By taking advantage of the cell's carbohydrate metabolism, reactive sugar analogues can be used to tag specific cells, potentially singling them out for imaging studies or drug delivery.
Delivering chemical agents to specific locations in the body has been an elusive goal ever since Paul Erhlich described his concept of the ‘magic bullet’ nearly a century ago. Whether the objective is delivering drugs to sites of injury and disease, or the infusion of imaging agents that allow physicians to see what is going on, one would like to be able to target molecules to the places where they are needed most. Ideally, one would be able to pick out a single cell (such as a cancer cell) in the midst of many others, and deliver a molecular payload to that cell alone.
Given the subtlety of the differences between cells, it is not surprising that our bullets are somewhat less magical than we would like. To be sure, there have been successes in targeting using antibodies1 and ligands for cell-surface receptors2; nevertheless, the specificity of such targeting methods remains modest — and problematic with regard to practical application.
On page 873 of this issue, Bertozzi and colleagues3 describe a new approach for differentiating one cell from another. First, mice are treated with a reactive sugar analogue that makes its way to cell surfaces by one of the normal pathways of carbohydrate metabolism. Cells that metabolize the analogue are thereby labelled with chemical groups that do not normally appear on their surface. Next, the mice are fed with a chemical agent that reacts specifically with the newly arrived sugar labels and leaves unmarked cells alone4 (Fig. 1).
The fact that this works is remarkable. Success requires that the sugar analogue finds its way to the cell surface through the appropriate biosynthetic pathway, that the reagent delivered in the second step is selective enough to react only with labelled cells, and that the reagent forms a new chemical bond in situ. Bertozzi and colleagues show convincingly that each of these requirements can be met; labelling is readily detected in mice treated with both reagents, but not in those treated with either reagent alone. There is also evidence that the level of labelling varies from one organ to another: in preliminary experiments, heart, liver and kidney were labelled more heavily than brain or thymus tissue, although it is not yet clear why this is so.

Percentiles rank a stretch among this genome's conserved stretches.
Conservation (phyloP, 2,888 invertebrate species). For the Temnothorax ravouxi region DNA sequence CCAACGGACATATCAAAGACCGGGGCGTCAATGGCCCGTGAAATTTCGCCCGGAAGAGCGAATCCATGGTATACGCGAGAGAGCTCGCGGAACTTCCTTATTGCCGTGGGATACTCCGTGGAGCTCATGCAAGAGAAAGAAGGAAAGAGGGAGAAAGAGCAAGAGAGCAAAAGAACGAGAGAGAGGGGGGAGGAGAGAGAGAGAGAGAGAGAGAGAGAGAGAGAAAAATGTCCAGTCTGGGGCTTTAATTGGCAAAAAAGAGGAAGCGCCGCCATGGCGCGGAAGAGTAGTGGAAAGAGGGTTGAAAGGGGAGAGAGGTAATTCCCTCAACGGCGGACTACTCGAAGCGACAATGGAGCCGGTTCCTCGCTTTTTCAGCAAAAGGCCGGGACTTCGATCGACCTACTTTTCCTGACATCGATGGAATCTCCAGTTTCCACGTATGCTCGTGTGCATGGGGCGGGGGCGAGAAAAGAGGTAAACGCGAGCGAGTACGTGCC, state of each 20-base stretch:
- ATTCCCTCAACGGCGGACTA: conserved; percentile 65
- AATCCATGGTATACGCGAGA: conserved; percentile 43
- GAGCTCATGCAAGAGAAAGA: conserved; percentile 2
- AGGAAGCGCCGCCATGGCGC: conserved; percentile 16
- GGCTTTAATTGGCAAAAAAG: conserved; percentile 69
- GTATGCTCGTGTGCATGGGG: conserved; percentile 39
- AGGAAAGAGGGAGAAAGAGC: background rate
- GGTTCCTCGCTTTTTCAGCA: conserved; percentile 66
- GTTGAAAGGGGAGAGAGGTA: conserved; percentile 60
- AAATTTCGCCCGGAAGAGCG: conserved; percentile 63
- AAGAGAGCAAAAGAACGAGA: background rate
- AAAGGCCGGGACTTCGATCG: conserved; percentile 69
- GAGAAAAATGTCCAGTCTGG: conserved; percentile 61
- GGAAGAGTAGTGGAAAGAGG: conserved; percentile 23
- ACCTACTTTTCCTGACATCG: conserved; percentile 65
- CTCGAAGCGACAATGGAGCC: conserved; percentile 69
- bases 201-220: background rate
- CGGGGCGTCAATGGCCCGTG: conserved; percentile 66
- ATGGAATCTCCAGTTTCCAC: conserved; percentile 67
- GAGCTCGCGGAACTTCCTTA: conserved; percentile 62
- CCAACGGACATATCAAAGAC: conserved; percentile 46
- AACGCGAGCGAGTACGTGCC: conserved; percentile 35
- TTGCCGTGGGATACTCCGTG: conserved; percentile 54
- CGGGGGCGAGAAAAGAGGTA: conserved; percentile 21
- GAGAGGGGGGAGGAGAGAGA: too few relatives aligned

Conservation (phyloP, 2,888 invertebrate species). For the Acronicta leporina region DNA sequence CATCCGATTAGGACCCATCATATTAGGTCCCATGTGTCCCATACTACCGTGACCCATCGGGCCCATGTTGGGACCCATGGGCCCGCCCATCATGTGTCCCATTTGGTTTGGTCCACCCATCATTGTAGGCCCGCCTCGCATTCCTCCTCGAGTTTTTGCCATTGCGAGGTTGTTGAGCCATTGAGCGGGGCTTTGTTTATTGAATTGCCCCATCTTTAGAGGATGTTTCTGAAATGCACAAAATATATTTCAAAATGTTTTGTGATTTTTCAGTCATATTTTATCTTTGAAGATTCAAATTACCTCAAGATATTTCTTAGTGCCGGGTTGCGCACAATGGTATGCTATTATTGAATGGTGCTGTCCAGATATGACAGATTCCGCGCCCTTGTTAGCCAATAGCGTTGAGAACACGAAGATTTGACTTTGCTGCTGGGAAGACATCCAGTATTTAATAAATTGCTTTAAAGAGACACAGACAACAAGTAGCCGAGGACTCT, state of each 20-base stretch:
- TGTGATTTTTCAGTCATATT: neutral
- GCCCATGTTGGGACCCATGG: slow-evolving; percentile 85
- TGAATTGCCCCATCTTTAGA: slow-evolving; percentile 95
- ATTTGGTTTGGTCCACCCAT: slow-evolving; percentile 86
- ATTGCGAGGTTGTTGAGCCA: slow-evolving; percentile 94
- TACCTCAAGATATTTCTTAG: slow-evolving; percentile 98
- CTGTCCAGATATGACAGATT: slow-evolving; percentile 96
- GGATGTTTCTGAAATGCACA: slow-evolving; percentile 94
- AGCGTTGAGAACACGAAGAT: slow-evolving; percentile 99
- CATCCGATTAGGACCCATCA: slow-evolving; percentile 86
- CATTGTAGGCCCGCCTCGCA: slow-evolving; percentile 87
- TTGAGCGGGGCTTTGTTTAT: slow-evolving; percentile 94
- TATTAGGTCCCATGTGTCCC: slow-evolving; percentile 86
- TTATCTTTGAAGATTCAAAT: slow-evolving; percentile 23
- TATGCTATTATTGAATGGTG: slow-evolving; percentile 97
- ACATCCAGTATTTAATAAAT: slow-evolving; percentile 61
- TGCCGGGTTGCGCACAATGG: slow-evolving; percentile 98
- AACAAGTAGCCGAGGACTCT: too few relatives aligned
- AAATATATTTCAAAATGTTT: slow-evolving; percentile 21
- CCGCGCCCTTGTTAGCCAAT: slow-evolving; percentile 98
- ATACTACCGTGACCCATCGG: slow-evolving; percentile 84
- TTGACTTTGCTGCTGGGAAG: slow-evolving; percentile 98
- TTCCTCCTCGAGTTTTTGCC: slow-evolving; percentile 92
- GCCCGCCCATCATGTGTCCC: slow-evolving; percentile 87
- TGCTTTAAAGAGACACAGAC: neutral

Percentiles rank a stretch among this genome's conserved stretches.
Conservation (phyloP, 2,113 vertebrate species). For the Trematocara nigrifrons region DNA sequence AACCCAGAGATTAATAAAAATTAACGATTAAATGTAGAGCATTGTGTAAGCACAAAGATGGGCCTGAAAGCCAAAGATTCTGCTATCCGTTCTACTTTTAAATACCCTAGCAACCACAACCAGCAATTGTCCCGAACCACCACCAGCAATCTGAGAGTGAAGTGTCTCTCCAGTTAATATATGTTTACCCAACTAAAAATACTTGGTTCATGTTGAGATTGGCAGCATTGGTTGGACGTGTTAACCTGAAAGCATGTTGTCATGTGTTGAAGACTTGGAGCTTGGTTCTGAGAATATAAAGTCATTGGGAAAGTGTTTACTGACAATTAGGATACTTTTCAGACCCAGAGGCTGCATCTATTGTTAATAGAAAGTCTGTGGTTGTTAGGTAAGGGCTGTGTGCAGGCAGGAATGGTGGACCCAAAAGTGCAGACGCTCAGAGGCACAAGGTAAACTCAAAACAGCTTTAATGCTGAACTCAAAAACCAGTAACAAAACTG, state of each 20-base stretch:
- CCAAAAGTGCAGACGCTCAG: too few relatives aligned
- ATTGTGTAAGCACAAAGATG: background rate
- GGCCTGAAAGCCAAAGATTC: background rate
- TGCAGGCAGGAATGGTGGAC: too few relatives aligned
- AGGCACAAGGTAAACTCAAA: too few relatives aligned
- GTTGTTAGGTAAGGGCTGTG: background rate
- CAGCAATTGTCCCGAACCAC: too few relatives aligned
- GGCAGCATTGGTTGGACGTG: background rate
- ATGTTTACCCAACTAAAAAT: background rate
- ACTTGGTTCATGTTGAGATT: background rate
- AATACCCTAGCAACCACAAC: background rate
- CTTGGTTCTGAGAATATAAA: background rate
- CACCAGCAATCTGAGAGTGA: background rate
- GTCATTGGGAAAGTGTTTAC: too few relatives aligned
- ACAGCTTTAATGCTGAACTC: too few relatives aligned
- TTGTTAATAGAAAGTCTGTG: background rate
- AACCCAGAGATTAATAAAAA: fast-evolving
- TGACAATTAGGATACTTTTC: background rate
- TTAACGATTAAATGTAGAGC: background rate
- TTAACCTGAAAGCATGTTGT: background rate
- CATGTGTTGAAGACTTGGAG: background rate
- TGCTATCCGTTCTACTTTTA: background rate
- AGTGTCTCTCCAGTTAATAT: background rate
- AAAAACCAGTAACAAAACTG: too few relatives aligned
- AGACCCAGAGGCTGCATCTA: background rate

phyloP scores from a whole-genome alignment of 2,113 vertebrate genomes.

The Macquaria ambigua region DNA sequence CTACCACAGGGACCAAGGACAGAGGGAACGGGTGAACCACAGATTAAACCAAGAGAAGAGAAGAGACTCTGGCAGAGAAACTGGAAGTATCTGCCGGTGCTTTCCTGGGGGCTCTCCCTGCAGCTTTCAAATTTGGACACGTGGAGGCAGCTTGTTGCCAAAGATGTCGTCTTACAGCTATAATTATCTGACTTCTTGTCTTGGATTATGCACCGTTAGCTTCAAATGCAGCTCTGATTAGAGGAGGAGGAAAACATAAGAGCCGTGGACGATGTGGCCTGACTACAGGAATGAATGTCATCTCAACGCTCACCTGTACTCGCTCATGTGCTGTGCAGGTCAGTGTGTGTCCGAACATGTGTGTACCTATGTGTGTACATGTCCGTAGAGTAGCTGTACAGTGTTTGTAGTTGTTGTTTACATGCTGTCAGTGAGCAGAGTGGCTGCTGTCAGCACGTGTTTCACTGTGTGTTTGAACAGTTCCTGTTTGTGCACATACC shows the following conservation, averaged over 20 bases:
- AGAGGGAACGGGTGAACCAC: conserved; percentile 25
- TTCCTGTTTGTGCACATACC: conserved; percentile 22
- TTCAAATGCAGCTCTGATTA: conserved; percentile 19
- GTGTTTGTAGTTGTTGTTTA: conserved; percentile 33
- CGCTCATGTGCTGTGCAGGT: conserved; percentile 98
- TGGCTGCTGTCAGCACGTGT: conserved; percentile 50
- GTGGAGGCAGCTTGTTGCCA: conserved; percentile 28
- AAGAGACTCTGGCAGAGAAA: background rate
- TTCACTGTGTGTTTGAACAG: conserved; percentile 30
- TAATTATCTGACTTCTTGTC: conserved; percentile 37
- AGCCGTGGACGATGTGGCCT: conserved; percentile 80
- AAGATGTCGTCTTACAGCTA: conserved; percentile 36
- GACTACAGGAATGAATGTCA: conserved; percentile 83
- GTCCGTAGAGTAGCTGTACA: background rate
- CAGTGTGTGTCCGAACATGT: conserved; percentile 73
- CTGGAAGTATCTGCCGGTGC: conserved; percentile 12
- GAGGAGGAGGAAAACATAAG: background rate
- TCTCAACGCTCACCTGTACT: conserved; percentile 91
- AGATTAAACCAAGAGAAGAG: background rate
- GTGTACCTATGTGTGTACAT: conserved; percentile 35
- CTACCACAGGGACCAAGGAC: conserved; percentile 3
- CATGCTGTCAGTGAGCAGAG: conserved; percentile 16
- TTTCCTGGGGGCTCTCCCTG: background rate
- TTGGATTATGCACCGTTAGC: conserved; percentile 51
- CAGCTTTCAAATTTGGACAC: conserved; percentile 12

What might be done with this new approach? The most obvious opportunities are in fundamental studies of cell-surface sugars. The pattern of sugars on the cell surface is crucial in cell–cell communication, in interaction with pathogens, and in mediating inflammation and disease5. The labelling strategy described by Bertozzi and colleagues allows one to probe the set of sugars arrayed by the cell, to explore biosynthetic pathways and to examine the functional consequences of modifying the complement of cell-surface sugars. The authors suggest, for example, that the relatively high levels of labelling observed in heart and kidney might be a consequence of the fact that these organs are deficient in one of the enzymes involved in the synthesis of the natural sugar that competes with the labelling analogue.
This example also demonstrates how exceptional this approach to the labelling and targeting of cells is. Ordinarily, a cellular target is selected because it is a molecule that is already there — perhaps an antigen that appears on one type of cell and not on another1. But in the Bertozzi approach, targeting also depends on factors (such as a deficiency or surfeit of a biosynthetic enzyme) that determine the extent to which the surface can be decorated with reactive sugars. This opens up new strategies for discriminating between cellular targets — strategies that depend not just on structure or composition but also on function and metabolic state. A cell can be targeted not only because of what it looks like, but also because of what it is doing. Whether one is interested in imaging or in therapy, the ability to accomplish function-based targeting is likely to be an important asset6.
Insights into how cellular physiology changes over time can also be extracted from these experiments. Because cell-surface carbohydrates are made continuously, it is normally very difficult to distinguish newly synthesized variants from the large background of similar species already decorating the cell surface. But here, one labels only the newly synthesized variants, and if the chemical tag is designed properly one can use it to purify (or at least enrich) those variants for careful structural analysis. The challenges involved in such analyses are substantial but not insurmountable.
Finally, irrespective of its biological relevance, the method introduced by Bertozzi and colleagues is remarkable as a chemical process. As synthetic chemistry has advanced over the decades, the complexity of its targets and the specificity of its methods have developed in concert. From small molecules to large molecules, to molecular assemblies, materials and cells, chemists have tackled successively larger and more complex synthetic challenges7. The fact that specific chemical transformations can now be accomplished with spatial and temporal control in live animals is a major step forward for chemistry.
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